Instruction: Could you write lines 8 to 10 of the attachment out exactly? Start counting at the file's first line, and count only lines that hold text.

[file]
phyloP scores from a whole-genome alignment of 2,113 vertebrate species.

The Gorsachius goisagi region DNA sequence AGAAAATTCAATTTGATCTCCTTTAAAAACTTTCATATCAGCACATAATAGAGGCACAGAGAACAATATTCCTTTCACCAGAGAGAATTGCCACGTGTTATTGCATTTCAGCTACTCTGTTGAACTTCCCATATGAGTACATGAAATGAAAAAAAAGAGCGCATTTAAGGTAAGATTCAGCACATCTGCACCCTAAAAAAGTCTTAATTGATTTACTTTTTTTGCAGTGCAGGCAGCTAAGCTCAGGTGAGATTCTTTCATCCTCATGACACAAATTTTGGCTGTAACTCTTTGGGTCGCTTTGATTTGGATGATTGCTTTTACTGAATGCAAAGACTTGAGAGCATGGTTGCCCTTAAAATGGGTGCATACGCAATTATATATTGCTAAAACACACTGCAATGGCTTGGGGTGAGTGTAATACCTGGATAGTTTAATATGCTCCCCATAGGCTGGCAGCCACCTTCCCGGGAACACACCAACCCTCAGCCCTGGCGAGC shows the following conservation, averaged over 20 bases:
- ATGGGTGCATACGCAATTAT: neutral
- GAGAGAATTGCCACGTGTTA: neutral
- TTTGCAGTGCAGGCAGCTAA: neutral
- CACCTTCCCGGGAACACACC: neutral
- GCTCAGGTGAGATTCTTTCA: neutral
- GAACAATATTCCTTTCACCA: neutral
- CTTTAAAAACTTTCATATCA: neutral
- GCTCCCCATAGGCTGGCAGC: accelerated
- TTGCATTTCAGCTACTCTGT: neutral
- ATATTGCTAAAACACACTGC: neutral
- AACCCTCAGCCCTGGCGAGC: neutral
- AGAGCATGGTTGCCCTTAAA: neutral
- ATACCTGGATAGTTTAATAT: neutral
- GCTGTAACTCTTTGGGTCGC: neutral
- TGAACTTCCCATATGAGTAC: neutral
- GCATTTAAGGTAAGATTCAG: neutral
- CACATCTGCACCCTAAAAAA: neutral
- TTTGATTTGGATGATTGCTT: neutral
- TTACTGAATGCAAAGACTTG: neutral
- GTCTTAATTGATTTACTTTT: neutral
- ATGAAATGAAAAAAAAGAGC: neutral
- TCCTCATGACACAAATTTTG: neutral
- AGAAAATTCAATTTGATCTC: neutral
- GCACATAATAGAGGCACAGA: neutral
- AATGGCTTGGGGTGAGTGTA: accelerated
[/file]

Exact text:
- GAACAATATTCCTTTCACCA: neutral
- CTTTAAAAACTTTCATATCA: neutral
- GCTCCCCATAGGCTGGCAGC: accelerated